Eric Giler at TEDGlobal 2009: Running notes on Session 9

Posted by: Matthew Trost


Running notes from TEDGlobal 2009, Session 9.

Eric Giler is working on bringing wireless transmission of electric power to a commercial scale.

Early visions of wireless power were first conceived by Nikola Tesla about 100 years ago. He, in fact, didn’t know why anyone would want to transfer power using wires. But we love electricity so much that we’ve dragged hundreds of millions of miles of copper wiring all over the earth. It’s a huge drain on resources to create the infrastructure. In fact, in contemporary parlance, Eric Giler says “wires suck.” (So do batteries, he says.)

Enter wireless electricity: MIT physicists recently invented technology that can light a 60-watt light bulb at several meters. The concept of “resonant energy transfer” — where the same principles used in electrical transformers are used to send electricity over a long distance — was created when a professor was awoken three nights in the row by a cell phone whose battery was dying. He wondered “Why can’t all this electricity in the walls just come out and power my phone?”

“WiTricity” works using the principle of inductance, where an electric charge is stored in the form of a magnetic field in a coil of a conductor. Two such coils, resonating at the same frequency, can exchange charge across space. This is not radiative power transfer — since it uses only magnetic fields. The technology also limits power transfer to other objects. It’s completely safe and, Giler assures us, won’t to the sort of thing we heard about Rebecca Saxe’s talk (where a magnetic burst interferes with the brain’s processing).

Giler sees unlimited applications for WiTricity – powering electric cars (who, he asks, really wants to have to plug in a car?), appliances of all sorts, industrial manufacturing equipment … even an electrically heated dog bowl. (A business person recently approached Giler to ask him if wireless electricity could do such a thing.)

Giler then does a live, on-stage demo of his system. With a a rectangular conducting frame less than a meter wide mounted on a person-sized stand, and a base transmission unit plugged into a normal power strip, he powers on a regular, commercially available TV screen.

People often ask Giler, “But how small can you make this system?” Taking the example of a cell phone battery running out of charge, he takes a G1 phone and holds it near the transmitting coil — and the phone turns on automatically. He then does the same with an iPhone — and, sure enough, the green “battery charging” symbol appears on the screen.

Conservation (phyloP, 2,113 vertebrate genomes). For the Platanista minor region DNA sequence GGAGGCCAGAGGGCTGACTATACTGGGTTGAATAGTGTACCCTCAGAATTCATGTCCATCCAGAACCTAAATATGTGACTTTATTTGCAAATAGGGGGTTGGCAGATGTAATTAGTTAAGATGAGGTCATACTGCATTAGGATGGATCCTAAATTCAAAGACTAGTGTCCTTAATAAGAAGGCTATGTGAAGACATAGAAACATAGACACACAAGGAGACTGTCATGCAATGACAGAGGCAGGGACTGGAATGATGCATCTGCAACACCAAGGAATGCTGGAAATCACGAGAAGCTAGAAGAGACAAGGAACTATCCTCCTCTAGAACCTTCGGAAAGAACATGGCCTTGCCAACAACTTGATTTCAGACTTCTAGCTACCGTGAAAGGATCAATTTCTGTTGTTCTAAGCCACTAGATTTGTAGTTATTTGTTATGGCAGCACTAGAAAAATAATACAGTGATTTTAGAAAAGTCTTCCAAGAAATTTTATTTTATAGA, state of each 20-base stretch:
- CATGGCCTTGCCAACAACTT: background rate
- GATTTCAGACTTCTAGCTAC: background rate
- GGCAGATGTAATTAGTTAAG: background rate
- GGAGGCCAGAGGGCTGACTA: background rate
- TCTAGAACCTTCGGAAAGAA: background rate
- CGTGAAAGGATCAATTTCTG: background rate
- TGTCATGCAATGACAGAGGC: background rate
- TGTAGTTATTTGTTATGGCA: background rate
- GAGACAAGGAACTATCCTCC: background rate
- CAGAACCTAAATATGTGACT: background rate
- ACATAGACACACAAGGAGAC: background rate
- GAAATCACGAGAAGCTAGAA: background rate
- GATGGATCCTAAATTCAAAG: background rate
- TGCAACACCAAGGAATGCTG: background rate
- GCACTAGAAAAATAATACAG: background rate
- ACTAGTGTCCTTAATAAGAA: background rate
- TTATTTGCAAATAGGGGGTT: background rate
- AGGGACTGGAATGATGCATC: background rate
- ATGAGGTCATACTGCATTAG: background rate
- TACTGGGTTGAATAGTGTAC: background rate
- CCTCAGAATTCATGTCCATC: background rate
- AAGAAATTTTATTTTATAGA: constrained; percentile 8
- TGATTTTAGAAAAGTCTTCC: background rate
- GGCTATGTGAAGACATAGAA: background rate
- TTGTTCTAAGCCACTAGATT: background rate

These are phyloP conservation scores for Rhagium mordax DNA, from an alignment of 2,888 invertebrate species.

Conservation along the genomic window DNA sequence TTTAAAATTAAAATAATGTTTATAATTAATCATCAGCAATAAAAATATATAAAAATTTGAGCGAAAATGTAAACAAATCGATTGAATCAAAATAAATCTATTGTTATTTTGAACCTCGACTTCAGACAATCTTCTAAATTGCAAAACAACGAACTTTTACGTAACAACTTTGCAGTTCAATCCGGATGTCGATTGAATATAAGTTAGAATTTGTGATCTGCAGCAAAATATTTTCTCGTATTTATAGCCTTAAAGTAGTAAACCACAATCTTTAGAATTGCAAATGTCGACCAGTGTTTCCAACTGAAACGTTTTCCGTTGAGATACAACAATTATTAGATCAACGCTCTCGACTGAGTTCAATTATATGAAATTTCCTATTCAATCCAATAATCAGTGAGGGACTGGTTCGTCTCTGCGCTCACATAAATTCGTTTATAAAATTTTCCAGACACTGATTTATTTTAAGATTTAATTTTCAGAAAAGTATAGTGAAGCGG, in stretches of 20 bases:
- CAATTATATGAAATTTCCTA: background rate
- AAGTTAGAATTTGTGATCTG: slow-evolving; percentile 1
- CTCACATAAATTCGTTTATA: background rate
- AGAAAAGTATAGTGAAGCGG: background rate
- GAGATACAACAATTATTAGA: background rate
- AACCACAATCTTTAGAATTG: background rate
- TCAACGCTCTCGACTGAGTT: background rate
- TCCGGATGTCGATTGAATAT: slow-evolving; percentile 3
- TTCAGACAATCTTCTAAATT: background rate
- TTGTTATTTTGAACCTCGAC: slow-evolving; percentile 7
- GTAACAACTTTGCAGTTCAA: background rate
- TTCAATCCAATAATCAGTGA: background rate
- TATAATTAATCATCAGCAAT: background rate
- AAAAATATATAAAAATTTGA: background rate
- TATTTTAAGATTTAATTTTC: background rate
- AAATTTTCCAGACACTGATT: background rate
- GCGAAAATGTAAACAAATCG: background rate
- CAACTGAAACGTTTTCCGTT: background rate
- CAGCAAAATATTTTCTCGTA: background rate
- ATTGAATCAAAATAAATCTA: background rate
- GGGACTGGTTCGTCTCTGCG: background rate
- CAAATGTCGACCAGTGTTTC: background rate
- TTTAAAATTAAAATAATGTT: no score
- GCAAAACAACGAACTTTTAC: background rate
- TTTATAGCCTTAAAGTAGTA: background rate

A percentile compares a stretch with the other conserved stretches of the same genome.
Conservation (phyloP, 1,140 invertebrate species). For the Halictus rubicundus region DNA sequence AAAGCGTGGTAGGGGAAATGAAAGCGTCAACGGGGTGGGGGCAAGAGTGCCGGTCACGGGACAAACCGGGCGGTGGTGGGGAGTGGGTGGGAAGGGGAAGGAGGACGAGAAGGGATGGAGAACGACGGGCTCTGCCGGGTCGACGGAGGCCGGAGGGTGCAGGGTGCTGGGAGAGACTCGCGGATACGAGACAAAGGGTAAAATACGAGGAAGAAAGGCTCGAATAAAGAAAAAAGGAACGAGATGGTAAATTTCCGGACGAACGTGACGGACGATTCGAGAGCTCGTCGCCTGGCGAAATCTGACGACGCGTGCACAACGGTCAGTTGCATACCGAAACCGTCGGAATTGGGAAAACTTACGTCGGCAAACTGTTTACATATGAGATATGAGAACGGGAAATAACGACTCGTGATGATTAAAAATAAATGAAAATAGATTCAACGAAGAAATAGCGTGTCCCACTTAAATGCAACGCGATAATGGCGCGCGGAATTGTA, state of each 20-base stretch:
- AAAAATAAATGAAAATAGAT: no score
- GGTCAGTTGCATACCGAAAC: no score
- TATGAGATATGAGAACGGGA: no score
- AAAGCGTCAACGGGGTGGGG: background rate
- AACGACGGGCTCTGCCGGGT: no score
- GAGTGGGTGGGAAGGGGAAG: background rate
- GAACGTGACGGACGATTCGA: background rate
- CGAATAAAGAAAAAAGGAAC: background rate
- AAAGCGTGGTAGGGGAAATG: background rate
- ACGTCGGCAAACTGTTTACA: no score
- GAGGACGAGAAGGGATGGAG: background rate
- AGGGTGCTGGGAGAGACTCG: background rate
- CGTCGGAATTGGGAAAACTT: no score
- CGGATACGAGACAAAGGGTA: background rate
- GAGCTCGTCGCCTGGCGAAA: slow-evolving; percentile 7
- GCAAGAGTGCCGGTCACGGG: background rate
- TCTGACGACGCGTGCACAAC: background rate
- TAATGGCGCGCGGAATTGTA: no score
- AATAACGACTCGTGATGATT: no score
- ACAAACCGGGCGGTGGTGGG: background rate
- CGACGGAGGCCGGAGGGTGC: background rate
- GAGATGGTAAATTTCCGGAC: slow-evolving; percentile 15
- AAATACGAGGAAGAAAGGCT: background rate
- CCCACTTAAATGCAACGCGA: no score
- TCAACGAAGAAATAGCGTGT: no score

Photo: Eric Giler at TEDGlobal 2009, Session 9: “Revealing energy,” July 23, 2009, in Oxford, UK. Credit: TED / James Duncan Davidson

Comments (4)

  • starlight enterprise commented on Sep 1 2009

    Just one question.

    The how does the device get the energy it needs to make a magnetic field? does it come from batteries, power lines, the sun?

    • Ian Flatman commented on Oct 4 2009

      The generator of the pulse needs to be attached to a source of power. This was demonstrated by plugging it into the mains, however given time and development there should be no reason for it not to be able to be run off of solar panels.

      The batteries thing think you missed to point, was developed as an alternate to batteries. The only battery requierd would be the one in the device (phone, TV, any electronic device) which this invention would then charge

  • ILIE CIOBANU commented on Jul 23 2009

    Most of Tesla’s innovative work has been hidden from the public libraries as his work was classified to be very advanced for the twentieth century. The wireless technology shown here today is based on Tesla’s concepts, that have been around for more than 100 years. Only recently some of the Tesla’s inventions have been accepted by the current scientists. In Tesla’s inventions we see pure passion for electrical energy and devotion to share with the rest of the world via wireless technology. If anyone can have access to the electrical energy anywhere in the world, the consequences would create big damages for the businesses that we all depend on today’s energy Natural Resources, who has control of the energy bill. The conclusion is, some of Telsa’s inventions such as (ZERO POINT ENERGY) have been seen more as a threat to those interested in money making rather than caring for the future’s generation of human kind or Global Warming that we know.

    • Ian Flatman commented on Oct 4 2009

      Unfortunatly NO MATTER WHAT there would always be a bill for a pruduct. This is because there are other products that have bills like food and shelter. Not only that but a cretain ammount of social stature is associated with wealth.

      There are two possible solutions that jump to mind about avoiding payment. One is negating the importance of wealth. A million dollars to our great great great grandparents would have been enough to significantly shape a country, now to us it would be able to aquire 5 houses at most. The answer to negating wealth is simple make everyone immortal.

      The other way to avoid paying the bill is to stop using electricity. How desperatly do you need to go on the internet and shout conspiricy?